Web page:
Greater Anglia and Network Rail Autumn Preparation fact file

Tuesday, 7 November 2017

This autumn, leaves have fallen off trees at a faster rate than last year, but performance is up by about 4% on average across all the branch lines.

Branch lines suffer more with slippery rails during Autumn as they operate through countryside, nature reserves and areas of outstanding natural beauty, where there is naturally much more vegetation.

Falling leaves create mulch that sticks to the track and gets compressed and hardened by train wheels into a Teflon-like layer. This makes the track as slippery as black ice, so train wheels lose grip and in some cases become damaged. The mulch can also cause the electrical circuits on the tracks to fail, which can also cause delays.

Traditionally the first two weeks of November have seen the highest levels of leaf fall so we are just about to head into the most challenging time for performance.

How the industry tackles ‘leaves on the line’

Vegetation clearance

Making sure that as few leaves as possible fall onto the rail gives a good head-start in tackling autumnal problems. Network Rail spent £150K removing trees and bushes close to the line in East Anglia this year.

Railhead Treatment Train

Railhead Treatment Trains, operated by Network Rail, travel around the network jetting leaf mulch off the rails using a high pressure spray. On the Greater Anglia network, these are based at Stowmarket and Broxbourne which go out every day cleaning the rails. Network Rail also uses a specially adapted ‘road to rail’ vehicle called a ‘Sand Rover’ to clean rails in areas that the Railhead Treatment Trains cannot access.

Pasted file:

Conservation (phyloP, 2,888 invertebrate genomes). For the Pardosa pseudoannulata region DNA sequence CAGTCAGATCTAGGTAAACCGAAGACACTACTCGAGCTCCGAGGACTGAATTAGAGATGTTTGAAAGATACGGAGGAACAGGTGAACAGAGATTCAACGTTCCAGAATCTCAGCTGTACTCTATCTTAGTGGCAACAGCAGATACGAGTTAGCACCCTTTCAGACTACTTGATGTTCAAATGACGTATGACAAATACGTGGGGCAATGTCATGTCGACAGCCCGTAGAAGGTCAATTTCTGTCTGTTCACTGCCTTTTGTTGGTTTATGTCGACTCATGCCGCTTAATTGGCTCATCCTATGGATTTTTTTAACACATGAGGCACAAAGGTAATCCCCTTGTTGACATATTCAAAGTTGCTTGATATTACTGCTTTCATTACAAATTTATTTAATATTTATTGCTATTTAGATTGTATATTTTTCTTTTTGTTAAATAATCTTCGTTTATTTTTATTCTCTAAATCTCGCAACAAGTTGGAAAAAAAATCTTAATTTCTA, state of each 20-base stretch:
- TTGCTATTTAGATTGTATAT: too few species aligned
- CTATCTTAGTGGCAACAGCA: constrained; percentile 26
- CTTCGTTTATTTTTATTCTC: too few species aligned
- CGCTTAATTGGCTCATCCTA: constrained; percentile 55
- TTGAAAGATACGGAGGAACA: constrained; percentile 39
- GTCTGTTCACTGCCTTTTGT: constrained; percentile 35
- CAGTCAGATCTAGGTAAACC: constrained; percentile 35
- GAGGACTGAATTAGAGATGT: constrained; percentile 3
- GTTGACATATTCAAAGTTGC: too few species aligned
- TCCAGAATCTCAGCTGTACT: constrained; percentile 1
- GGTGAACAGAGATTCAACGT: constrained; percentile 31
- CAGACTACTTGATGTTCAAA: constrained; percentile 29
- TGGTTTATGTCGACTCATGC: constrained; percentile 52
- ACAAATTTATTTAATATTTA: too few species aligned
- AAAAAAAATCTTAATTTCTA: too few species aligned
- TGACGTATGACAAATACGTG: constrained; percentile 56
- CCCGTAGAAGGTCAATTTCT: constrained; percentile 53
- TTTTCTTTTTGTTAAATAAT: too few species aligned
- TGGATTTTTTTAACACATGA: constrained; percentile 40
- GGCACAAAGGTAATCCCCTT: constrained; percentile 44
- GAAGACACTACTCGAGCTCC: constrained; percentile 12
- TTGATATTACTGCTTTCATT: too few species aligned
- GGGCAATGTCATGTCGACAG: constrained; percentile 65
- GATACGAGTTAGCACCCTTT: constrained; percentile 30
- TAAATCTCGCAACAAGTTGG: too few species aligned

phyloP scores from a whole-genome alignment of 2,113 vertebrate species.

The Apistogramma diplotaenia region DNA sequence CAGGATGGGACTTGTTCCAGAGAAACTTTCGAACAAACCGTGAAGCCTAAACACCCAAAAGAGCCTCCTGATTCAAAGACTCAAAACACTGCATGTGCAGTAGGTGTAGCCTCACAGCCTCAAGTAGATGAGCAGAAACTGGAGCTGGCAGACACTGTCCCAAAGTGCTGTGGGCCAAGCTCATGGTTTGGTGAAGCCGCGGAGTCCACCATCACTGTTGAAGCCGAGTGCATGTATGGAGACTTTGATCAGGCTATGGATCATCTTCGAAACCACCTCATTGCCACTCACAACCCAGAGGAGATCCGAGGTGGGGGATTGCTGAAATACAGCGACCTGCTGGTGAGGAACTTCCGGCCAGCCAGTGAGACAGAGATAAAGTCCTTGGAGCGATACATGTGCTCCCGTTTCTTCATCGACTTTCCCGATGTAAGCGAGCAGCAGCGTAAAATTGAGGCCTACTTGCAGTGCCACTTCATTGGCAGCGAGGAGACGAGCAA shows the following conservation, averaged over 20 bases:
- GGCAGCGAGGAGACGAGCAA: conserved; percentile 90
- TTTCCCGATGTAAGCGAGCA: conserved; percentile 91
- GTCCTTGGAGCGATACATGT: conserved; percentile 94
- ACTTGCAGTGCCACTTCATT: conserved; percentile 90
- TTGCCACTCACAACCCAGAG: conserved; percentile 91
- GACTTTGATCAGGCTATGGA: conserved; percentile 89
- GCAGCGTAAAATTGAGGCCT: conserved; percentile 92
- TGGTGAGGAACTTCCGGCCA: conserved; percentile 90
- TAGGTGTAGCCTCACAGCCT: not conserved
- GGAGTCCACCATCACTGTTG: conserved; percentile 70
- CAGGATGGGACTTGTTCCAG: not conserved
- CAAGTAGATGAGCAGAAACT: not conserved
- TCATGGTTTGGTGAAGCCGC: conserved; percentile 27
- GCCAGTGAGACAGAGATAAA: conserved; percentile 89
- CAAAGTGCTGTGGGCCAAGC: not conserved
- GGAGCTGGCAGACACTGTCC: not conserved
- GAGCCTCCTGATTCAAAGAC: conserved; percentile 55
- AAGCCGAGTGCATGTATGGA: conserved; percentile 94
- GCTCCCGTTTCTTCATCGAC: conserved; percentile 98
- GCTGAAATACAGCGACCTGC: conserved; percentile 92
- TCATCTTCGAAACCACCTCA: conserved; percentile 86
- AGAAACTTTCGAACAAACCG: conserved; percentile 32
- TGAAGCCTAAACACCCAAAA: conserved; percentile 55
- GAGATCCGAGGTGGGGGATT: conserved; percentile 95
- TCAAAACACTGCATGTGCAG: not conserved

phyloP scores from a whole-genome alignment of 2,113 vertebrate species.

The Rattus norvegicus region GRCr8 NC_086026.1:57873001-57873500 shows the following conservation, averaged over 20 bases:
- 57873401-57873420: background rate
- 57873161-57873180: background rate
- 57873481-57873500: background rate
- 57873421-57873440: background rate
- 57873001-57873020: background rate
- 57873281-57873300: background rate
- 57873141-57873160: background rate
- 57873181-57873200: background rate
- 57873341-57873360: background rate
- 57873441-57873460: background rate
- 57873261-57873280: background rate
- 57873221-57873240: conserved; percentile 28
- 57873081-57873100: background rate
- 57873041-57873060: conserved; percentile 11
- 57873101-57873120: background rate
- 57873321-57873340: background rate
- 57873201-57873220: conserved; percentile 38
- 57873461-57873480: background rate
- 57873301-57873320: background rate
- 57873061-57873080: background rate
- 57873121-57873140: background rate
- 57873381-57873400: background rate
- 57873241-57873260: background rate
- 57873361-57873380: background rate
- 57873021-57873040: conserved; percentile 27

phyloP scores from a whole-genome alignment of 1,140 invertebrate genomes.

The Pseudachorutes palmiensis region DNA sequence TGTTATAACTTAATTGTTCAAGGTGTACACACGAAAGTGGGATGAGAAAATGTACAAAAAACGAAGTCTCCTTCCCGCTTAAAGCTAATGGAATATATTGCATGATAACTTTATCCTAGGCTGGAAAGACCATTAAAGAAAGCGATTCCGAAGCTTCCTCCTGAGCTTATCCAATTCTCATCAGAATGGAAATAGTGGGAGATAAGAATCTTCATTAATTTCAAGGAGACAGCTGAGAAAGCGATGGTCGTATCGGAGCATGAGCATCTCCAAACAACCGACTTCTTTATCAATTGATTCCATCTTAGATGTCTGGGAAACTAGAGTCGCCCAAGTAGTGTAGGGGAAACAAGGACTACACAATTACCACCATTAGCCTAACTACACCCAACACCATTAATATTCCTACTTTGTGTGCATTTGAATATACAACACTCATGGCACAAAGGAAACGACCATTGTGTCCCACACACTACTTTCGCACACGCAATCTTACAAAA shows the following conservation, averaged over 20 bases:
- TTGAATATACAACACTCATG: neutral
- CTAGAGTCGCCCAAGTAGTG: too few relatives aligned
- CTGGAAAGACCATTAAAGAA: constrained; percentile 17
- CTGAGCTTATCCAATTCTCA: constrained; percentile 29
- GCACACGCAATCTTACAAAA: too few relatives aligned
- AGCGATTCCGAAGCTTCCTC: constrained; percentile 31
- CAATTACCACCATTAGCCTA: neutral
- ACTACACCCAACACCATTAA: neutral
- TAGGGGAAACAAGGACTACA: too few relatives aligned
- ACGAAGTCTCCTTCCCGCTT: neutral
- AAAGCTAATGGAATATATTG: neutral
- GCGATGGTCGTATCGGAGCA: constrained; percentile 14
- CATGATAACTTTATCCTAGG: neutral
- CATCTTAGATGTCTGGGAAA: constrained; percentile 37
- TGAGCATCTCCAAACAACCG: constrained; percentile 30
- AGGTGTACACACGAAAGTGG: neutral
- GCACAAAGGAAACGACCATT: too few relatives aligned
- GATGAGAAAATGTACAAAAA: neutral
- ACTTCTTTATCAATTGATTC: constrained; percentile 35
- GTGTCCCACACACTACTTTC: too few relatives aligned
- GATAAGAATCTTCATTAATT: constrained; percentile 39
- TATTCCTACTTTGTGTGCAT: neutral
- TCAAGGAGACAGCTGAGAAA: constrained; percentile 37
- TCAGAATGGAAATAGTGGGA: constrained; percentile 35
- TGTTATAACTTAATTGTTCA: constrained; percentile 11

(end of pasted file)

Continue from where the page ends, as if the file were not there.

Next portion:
Automatic sanders

All trains are fitted with automatic sanders that can deposit sand onto the rail and as this is crushed between the train wheel and the railhead to increase grip to assist when a train is braking and accelerating

On-train monitoring

Greater Anglia trains are fitted with a real time monitoring system which reports slippery conditions straight to the Control Room. This data is sent directly to a Network Rail manager, called the “Autumn Adhesion Manager”, based in Greater Anglia’s Control Room throughout the season, who then sends teams out to the affected areas to clean the rails by hand. The teams are usually on site within an hour.

Wheel Slide Protection (WSP)

Like ABS on cars, WSP stops train wheels locking when braking so that they do not become damaged in slippery conditions. This is fitted to most of Greater Anglia’s fleet, and for the first time this year has been fitted to nine Class 156 trains which operate on the branch lines. Greater Anglia is already seeing an improvement in performance as a result of this £500K investment.

Wheel Lathe

If train wheels are damaged through slipping on leaf mulch, the train has to be taken out of service to have the wheel repaired on a lathe. Greater Anglia invested in an additional lathe at Crown Point Depot, Norwich, to help speed up repairs. The Class 156s should not need to visit the lathe as often now that they have had WSP fitted, making branch lines services more reliable.

Greater Anglia’s branch lines are:

Colchester – Sudbury

Ipswich – Felixstowe

Ipswich – Lowestoft

Norwich – Great Yarmouth / Lowestoft

Norwich – Cambridge

Norwich – Cromer / Sheringham.